Bukhara was the thriving commercial hub of the 19th century Central Asian Khanates. It was a cosmopolitan mix of Uzbeks, Tajiks, Kazakhs, Turks, Arabs, Kyrgyz and Jews. Bukhara’s Emirs patronised traditional arts and thus the city became the centre of silk production in the region. Central Asian ikat reached its zenith in the 19th Century at this very point on the map. While overland trade had generally ceased by this point, caravan serais still braved the vast deserts and cutthroat radiers to carry ikat silk from Bukhara to Russia, India, Iran and rest of the world. “There was no set route, no safest road: there were many possible ones, all dangerous,” write Kate Fitz Gibbon and Andrew Hale, authors of Ikat: Silks of Central Asia.
The wealth that flowed into Bukhara allowed for a flowering of Islamic arts. Yet, according to Gibbon and Hale, “The court it supported, the luxury goods that the artisans made, all looked back to an idealised age of Islam. There was no desire to seek out new industry, to mechanise, to modernise or explore new ideas. The world was kept at bay.”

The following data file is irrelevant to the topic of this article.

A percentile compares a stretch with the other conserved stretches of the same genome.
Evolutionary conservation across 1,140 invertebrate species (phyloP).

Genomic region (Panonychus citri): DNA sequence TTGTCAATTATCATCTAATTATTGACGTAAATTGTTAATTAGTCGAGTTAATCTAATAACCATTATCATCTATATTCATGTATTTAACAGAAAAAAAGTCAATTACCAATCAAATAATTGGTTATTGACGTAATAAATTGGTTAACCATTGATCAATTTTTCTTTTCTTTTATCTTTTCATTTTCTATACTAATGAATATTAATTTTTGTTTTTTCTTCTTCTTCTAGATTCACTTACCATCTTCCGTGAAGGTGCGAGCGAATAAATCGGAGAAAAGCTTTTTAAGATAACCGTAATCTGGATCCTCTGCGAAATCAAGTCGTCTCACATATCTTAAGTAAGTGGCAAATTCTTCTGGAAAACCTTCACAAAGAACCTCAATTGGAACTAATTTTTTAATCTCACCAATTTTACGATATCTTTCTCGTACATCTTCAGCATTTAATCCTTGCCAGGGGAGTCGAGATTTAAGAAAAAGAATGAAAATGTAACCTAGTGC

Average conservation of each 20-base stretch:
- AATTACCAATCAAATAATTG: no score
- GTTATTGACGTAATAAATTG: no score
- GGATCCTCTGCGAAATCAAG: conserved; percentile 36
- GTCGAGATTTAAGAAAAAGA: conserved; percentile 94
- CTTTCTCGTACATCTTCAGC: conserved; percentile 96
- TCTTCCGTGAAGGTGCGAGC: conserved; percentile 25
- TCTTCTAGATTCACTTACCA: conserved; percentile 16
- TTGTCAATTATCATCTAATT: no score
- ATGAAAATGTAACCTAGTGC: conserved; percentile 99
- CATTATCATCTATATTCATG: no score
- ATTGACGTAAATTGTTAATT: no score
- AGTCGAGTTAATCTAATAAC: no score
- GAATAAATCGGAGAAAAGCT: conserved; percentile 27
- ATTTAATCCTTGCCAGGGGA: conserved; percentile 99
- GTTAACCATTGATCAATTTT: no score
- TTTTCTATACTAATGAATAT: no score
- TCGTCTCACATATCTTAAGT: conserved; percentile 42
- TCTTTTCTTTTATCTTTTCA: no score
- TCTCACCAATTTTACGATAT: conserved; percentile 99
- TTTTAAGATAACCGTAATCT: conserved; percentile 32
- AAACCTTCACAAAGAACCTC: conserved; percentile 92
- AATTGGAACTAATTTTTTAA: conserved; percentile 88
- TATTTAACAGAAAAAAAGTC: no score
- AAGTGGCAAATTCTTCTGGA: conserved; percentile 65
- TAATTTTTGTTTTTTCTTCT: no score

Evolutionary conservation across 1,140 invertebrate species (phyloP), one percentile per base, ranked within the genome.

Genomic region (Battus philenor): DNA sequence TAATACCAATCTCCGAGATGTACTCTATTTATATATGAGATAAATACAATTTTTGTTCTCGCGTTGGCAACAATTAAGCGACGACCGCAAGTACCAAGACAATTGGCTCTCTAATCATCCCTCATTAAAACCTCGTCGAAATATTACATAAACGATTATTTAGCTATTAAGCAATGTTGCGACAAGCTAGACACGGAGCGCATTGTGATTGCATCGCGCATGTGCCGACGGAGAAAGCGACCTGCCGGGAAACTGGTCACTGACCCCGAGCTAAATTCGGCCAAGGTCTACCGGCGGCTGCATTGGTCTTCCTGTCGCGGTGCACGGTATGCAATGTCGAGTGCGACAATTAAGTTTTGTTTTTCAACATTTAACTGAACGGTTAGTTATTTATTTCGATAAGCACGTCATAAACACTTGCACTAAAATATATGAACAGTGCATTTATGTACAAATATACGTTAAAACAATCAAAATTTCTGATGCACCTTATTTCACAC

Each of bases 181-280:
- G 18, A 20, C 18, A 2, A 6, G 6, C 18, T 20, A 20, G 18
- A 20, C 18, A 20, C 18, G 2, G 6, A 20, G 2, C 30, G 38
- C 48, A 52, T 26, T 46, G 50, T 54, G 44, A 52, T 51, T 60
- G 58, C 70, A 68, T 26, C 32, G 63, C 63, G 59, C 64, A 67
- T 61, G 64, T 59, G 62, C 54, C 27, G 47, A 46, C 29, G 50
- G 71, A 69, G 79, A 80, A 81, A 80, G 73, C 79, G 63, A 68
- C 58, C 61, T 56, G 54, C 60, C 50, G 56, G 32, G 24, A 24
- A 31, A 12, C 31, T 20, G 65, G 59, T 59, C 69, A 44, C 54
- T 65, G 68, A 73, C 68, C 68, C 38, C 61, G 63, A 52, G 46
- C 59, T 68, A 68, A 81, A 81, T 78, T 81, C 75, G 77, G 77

As we skip to the more recent 20th Century photographs, we see many where one person has been torn out of the portrait. A black void in their place, while the rest of the family members remain intact. A family sitting perfectly posed, with one diagonal burn mark where the son should have been sitting. Shavhat Boltaev tells us that when the Soviets took over all of central Asia, they sent anyone deemed to be an enemy of the state to be killed or put in working camps. Their family members were forced to rip or burn away any last image of their loved ones lest the image be discovered and they, by association, be condemed to the same fate.
If Bukhara is a city fixed in time, Khiva is a city self-consciously restored for the present day. Aggressive restorations in the second half of the 20th Century have caused critics to say it has lost some of its living, breathing character, giving it a Disneyland effect.